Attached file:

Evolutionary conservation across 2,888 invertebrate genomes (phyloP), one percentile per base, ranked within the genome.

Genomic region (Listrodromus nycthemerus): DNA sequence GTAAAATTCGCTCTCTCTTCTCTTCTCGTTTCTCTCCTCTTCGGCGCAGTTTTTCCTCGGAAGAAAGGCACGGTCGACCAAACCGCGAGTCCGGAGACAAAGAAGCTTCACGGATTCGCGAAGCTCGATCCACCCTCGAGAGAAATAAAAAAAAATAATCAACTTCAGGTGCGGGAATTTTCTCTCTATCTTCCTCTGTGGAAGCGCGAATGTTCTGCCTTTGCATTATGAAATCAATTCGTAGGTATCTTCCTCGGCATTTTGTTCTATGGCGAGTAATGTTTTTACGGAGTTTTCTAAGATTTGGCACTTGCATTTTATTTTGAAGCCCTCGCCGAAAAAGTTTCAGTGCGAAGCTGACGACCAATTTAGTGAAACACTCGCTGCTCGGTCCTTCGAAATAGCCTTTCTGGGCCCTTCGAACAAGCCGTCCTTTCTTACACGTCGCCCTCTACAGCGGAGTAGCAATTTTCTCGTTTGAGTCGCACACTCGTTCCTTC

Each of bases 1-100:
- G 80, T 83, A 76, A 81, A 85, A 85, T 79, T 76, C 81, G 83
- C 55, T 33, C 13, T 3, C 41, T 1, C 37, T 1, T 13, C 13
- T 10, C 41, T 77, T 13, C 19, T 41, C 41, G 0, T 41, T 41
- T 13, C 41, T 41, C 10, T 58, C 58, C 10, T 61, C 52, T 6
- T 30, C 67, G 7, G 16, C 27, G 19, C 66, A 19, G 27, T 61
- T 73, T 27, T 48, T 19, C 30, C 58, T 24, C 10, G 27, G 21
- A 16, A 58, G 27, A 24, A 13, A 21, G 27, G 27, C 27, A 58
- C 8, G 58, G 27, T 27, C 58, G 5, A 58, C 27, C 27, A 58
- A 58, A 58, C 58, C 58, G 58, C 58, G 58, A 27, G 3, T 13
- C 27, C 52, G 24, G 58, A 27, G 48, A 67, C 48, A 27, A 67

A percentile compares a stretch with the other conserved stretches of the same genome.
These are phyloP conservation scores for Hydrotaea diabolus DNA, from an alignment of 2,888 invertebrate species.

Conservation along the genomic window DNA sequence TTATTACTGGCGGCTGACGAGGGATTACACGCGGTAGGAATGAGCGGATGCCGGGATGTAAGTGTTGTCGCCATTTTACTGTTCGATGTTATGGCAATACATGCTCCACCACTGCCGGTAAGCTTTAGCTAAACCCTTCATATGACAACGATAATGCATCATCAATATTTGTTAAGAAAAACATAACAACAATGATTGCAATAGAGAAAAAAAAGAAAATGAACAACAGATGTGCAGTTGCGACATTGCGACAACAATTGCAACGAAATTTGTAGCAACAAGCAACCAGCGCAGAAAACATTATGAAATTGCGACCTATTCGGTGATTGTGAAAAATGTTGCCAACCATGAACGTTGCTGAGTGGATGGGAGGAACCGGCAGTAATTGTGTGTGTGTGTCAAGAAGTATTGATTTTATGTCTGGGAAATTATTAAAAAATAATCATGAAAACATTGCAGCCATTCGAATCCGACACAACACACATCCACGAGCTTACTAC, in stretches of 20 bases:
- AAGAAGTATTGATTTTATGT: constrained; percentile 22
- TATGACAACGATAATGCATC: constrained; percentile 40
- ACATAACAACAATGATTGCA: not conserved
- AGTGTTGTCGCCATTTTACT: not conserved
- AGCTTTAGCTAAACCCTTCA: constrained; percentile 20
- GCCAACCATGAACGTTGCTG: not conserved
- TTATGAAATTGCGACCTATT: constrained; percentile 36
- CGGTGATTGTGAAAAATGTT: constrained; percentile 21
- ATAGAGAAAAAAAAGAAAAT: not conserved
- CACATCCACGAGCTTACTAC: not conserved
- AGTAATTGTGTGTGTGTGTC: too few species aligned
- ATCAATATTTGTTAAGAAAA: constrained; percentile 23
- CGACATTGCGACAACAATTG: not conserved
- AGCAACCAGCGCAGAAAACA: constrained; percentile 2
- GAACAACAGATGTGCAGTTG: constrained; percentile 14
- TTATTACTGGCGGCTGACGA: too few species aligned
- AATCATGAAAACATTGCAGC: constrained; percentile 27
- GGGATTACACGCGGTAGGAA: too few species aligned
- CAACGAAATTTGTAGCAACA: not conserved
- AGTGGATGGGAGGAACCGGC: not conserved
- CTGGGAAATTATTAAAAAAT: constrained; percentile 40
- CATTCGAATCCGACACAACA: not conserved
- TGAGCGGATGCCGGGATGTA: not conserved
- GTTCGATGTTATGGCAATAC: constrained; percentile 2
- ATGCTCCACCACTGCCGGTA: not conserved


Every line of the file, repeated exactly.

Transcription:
Evolutionary conservation across 2,888 invertebrate genomes (phyloP), one percentile per base, ranked within the genome.

Genomic region (Listrodromus nycthemerus): DNA sequence GTAAAATTCGCTCTCTCTTCTCTTCTCGTTTCTCTCCTCTTCGGCGCAGTTTTTCCTCGGAAGAAAGGCACGGTCGACCAAACCGCGAGTCCGGAGACAAAGAAGCTTCACGGATTCGCGAAGCTCGATCCACCCTCGAGAGAAATAAAAAAAAATAATCAACTTCAGGTGCGGGAATTTTCTCTCTATCTTCCTCTGTGGAAGCGCGAATGTTCTGCCTTTGCATTATGAAATCAATTCGTAGGTATCTTCCTCGGCATTTTGTTCTATGGCGAGTAATGTTTTTACGGAGTTTTCTAAGATTTGGCACTTGCATTTTATTTTGAAGCCCTCGCCGAAAAAGTTTCAGTGCGAAGCTGACGACCAATTTAGTGAAACACTCGCTGCTCGGTCCTTCGAAATAGCCTTTCTGGGCCCTTCGAACAAGCCGTCCTTTCTTACACGTCGCCCTCTACAGCGGAGTAGCAATTTTCTCGTTTGAGTCGCACACTCGTTCCTTC

Each of bases 1-100:
- G 80, T 83, A 76, A 81, A 85, A 85, T 79, T 76, C 81, G 83
- C 55, T 33, C 13, T 3, C 41, T 1, C 37, T 1, T 13, C 13
- T 10, C 41, T 77, T 13, C 19, T 41, C 41, G 0, T 41, T 41
- T 13, C 41, T 41, C 10, T 58, C 58, C 10, T 61, C 52, T 6
- T 30, C 67, G 7, G 16, C 27, G 19, C 66, A 19, G 27, T 61
- T 73, T 27, T 48, T 19, C 30, C 58, T 24, C 10, G 27, G 21
- A 16, A 58, G 27, A 24, A 13, A 21, G 27, G 27, C 27, A 58
- C 8, G 58, G 27, T 27, C 58, G 5, A 58, C 27, C 27, A 58
- A 58, A 58, C 58, C 58, G 58, C 58, G 58, A 27, G 3, T 13
- C 27, C 52, G 24, G 58, A 27, G 48, A 67, C 48, A 27, A 67

A percentile compares a stretch with the other conserved stretches of the same genome.
These are phyloP conservation scores for Hydrotaea diabolus DNA, from an alignment of 2,888 invertebrate species.

Conservation along the genomic window DNA sequence TTATTACTGGCGGCTGACGAGGGATTACACGCGGTAGGAATGAGCGGATGCCGGGATGTAAGTGTTGTCGCCATTTTACTGTTCGATGTTATGGCAATACATGCTCCACCACTGCCGGTAAGCTTTAGCTAAACCCTTCATATGACAACGATAATGCATCATCAATATTTGTTAAGAAAAACATAACAACAATGATTGCAATAGAGAAAAAAAAGAAAATGAACAACAGATGTGCAGTTGCGACATTGCGACAACAATTGCAACGAAATTTGTAGCAACAAGCAACCAGCGCAGAAAACATTATGAAATTGCGACCTATTCGGTGATTGTGAAAAATGTTGCCAACCATGAACGTTGCTGAGTGGATGGGAGGAACCGGCAGTAATTGTGTGTGTGTGTCAAGAAGTATTGATTTTATGTCTGGGAAATTATTAAAAAATAATCATGAAAACATTGCAGCCATTCGAATCCGACACAACACACATCCACGAGCTTACTAC, in stretches of 20 bases:
- AAGAAGTATTGATTTTATGT: constrained; percentile 22
- TATGACAACGATAATGCATC: constrained; percentile 40
- ACATAACAACAATGATTGCA: not conserved
- AGTGTTGTCGCCATTTTACT: not conserved
- AGCTTTAGCTAAACCCTTCA: constrained; percentile 20
- GCCAACCATGAACGTTGCTG: not conserved
- TTATGAAATTGCGACCTATT: constrained; percentile 36
- CGGTGATTGTGAAAAATGTT: constrained; percentile 21
- ATAGAGAAAAAAAAGAAAAT: not conserved
- CACATCCACGAGCTTACTAC: not conserved
- AGTAATTGTGTGTGTGTGTC: too few species aligned
- ATCAATATTTGTTAAGAAAA: constrained; percentile 23
- CGACATTGCGACAACAATTG: not conserved
- AGCAACCAGCGCAGAAAACA: constrained; percentile 2
- GAACAACAGATGTGCAGTTG: constrained; percentile 14
- TTATTACTGGCGGCTGACGA: too few species aligned
- AATCATGAAAACATTGCAGC: constrained; percentile 27
- GGGATTACACGCGGTAGGAA: too few species aligned
- CAACGAAATTTGTAGCAACA: not conserved
- AGTGGATGGGAGGAACCGGC: not conserved
- CTGGGAAATTATTAAAAAAT: constrained; percentile 40
- CATTCGAATCCGACACAACA: not conserved
- TGAGCGGATGCCGGGATGTA: not conserved
- GTTCGATGTTATGGCAATAC: constrained; percentile 2
- ATGCTCCACCACTGCCGGTA: not conserved